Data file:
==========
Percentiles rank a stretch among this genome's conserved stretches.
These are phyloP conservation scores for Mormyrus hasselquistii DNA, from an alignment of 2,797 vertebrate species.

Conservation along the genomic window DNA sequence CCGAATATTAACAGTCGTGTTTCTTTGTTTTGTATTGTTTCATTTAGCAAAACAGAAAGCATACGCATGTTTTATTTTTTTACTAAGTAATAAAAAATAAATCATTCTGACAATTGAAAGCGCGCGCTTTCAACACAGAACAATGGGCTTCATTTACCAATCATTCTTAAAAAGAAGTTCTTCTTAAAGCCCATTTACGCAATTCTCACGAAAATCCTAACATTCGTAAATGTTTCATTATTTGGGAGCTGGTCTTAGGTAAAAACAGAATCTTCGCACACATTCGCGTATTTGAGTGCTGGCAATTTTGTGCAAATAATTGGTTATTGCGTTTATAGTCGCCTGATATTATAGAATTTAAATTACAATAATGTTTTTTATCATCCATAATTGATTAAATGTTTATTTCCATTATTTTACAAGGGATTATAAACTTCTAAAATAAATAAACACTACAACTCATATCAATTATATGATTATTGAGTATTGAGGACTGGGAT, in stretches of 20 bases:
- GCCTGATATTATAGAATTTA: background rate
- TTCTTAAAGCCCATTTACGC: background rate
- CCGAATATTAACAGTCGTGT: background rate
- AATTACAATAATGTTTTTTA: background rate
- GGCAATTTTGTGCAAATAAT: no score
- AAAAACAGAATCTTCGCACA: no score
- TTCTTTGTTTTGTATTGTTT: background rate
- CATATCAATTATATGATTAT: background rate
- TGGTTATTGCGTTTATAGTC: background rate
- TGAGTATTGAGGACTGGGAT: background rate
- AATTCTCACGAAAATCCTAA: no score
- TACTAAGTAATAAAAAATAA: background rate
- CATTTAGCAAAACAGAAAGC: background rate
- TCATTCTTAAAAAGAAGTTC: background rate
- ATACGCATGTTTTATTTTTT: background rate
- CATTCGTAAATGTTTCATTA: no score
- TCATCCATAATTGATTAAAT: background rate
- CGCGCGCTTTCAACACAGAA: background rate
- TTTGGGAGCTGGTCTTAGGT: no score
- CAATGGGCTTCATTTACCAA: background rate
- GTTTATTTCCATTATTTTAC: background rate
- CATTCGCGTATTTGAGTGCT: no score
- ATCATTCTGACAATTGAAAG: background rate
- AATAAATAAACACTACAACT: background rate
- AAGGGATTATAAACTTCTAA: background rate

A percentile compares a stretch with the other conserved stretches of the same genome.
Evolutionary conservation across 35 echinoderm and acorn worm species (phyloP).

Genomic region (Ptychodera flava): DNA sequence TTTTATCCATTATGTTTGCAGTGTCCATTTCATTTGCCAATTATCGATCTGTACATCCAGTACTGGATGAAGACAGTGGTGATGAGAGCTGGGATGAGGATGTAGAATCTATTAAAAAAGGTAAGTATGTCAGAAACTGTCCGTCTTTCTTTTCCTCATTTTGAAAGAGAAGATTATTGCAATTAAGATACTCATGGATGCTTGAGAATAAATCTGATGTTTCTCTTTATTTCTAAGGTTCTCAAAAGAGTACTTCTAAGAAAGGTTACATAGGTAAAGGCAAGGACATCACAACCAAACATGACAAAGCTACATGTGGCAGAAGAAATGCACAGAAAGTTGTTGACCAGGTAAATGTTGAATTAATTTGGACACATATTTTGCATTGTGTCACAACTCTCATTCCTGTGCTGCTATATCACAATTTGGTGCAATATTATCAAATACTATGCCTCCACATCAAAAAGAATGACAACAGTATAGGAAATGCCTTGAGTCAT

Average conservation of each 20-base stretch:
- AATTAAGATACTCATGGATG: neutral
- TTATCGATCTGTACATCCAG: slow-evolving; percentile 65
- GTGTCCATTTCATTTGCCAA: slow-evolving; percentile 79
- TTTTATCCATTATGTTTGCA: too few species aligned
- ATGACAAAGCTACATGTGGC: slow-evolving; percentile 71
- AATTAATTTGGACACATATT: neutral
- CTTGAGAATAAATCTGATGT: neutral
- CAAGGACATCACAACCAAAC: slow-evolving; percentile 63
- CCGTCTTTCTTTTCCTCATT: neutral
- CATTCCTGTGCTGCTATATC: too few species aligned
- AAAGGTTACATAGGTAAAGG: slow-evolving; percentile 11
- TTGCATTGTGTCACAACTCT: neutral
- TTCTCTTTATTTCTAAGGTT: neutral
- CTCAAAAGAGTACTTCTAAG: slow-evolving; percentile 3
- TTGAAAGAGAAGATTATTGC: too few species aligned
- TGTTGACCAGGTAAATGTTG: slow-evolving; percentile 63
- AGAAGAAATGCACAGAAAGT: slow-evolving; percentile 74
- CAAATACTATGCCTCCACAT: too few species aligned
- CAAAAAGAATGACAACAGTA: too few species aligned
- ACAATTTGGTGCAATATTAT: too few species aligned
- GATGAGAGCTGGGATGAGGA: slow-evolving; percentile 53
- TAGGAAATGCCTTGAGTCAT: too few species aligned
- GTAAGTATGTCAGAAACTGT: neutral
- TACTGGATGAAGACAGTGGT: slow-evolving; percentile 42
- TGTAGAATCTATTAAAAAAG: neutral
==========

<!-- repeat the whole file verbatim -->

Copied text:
Percentiles rank a stretch among this genome's conserved stretches.
These are phyloP conservation scores for Mormyrus hasselquistii DNA, from an alignment of 2,797 vertebrate species.

Conservation along the genomic window DNA sequence CCGAATATTAACAGTCGTGTTTCTTTGTTTTGTATTGTTTCATTTAGCAAAACAGAAAGCATACGCATGTTTTATTTTTTTACTAAGTAATAAAAAATAAATCATTCTGACAATTGAAAGCGCGCGCTTTCAACACAGAACAATGGGCTTCATTTACCAATCATTCTTAAAAAGAAGTTCTTCTTAAAGCCCATTTACGCAATTCTCACGAAAATCCTAACATTCGTAAATGTTTCATTATTTGGGAGCTGGTCTTAGGTAAAAACAGAATCTTCGCACACATTCGCGTATTTGAGTGCTGGCAATTTTGTGCAAATAATTGGTTATTGCGTTTATAGTCGCCTGATATTATAGAATTTAAATTACAATAATGTTTTTTATCATCCATAATTGATTAAATGTTTATTTCCATTATTTTACAAGGGATTATAAACTTCTAAAATAAATAAACACTACAACTCATATCAATTATATGATTATTGAGTATTGAGGACTGGGAT, in stretches of 20 bases:
- GCCTGATATTATAGAATTTA: background rate
- TTCTTAAAGCCCATTTACGC: background rate
- CCGAATATTAACAGTCGTGT: background rate
- AATTACAATAATGTTTTTTA: background rate
- GGCAATTTTGTGCAAATAAT: no score
- AAAAACAGAATCTTCGCACA: no score
- TTCTTTGTTTTGTATTGTTT: background rate
- CATATCAATTATATGATTAT: background rate
- TGGTTATTGCGTTTATAGTC: background rate
- TGAGTATTGAGGACTGGGAT: background rate
- AATTCTCACGAAAATCCTAA: no score
- TACTAAGTAATAAAAAATAA: background rate
- CATTTAGCAAAACAGAAAGC: background rate
- TCATTCTTAAAAAGAAGTTC: background rate
- ATACGCATGTTTTATTTTTT: background rate
- CATTCGTAAATGTTTCATTA: no score
- TCATCCATAATTGATTAAAT: background rate
- CGCGCGCTTTCAACACAGAA: background rate
- TTTGGGAGCTGGTCTTAGGT: no score
- CAATGGGCTTCATTTACCAA: background rate
- GTTTATTTCCATTATTTTAC: background rate
- CATTCGCGTATTTGAGTGCT: no score
- ATCATTCTGACAATTGAAAG: background rate
- AATAAATAAACACTACAACT: background rate
- AAGGGATTATAAACTTCTAA: background rate

A percentile compares a stretch with the other conserved stretches of the same genome.
Evolutionary conservation across 35 echinoderm and acorn worm species (phyloP).

Genomic region (Ptychodera flava): DNA sequence TTTTATCCATTATGTTTGCAGTGTCCATTTCATTTGCCAATTATCGATCTGTACATCCAGTACTGGATGAAGACAGTGGTGATGAGAGCTGGGATGAGGATGTAGAATCTATTAAAAAAGGTAAGTATGTCAGAAACTGTCCGTCTTTCTTTTCCTCATTTTGAAAGAGAAGATTATTGCAATTAAGATACTCATGGATGCTTGAGAATAAATCTGATGTTTCTCTTTATTTCTAAGGTTCTCAAAAGAGTACTTCTAAGAAAGGTTACATAGGTAAAGGCAAGGACATCACAACCAAACATGACAAAGCTACATGTGGCAGAAGAAATGCACAGAAAGTTGTTGACCAGGTAAATGTTGAATTAATTTGGACACATATTTTGCATTGTGTCACAACTCTCATTCCTGTGCTGCTATATCACAATTTGGTGCAATATTATCAAATACTATGCCTCCACATCAAAAAGAATGACAACAGTATAGGAAATGCCTTGAGTCAT

Average conservation of each 20-base stretch:
- AATTAAGATACTCATGGATG: neutral
- TTATCGATCTGTACATCCAG: slow-evolving; percentile 65
- GTGTCCATTTCATTTGCCAA: slow-evolving; percentile 79
- TTTTATCCATTATGTTTGCA: too few species aligned
- ATGACAAAGCTACATGTGGC: slow-evolving; percentile 71
- AATTAATTTGGACACATATT: neutral
- CTTGAGAATAAATCTGATGT: neutral
- CAAGGACATCACAACCAAAC: slow-evolving; percentile 63
- CCGTCTTTCTTTTCCTCATT: neutral
- CATTCCTGTGCTGCTATATC: too few species aligned
- AAAGGTTACATAGGTAAAGG: slow-evolving; percentile 11
- TTGCATTGTGTCACAACTCT: neutral
- TTCTCTTTATTTCTAAGGTT: neutral
- CTCAAAAGAGTACTTCTAAG: slow-evolving; percentile 3
- TTGAAAGAGAAGATTATTGC: too few species aligned
- TGTTGACCAGGTAAATGTTG: slow-evolving; percentile 63
- AGAAGAAATGCACAGAAAGT: slow-evolving; percentile 74
- CAAATACTATGCCTCCACAT: too few species aligned
- CAAAAAGAATGACAACAGTA: too few species aligned
- ACAATTTGGTGCAATATTAT: too few species aligned
- GATGAGAGCTGGGATGAGGA: slow-evolving; percentile 53
- TAGGAAATGCCTTGAGTCAT: too few species aligned
- GTAAGTATGTCAGAAACTGT: neutral
- TACTGGATGAAGACAGTGGT: slow-evolving; percentile 42
- TGTAGAATCTATTAAAAAAG: neutral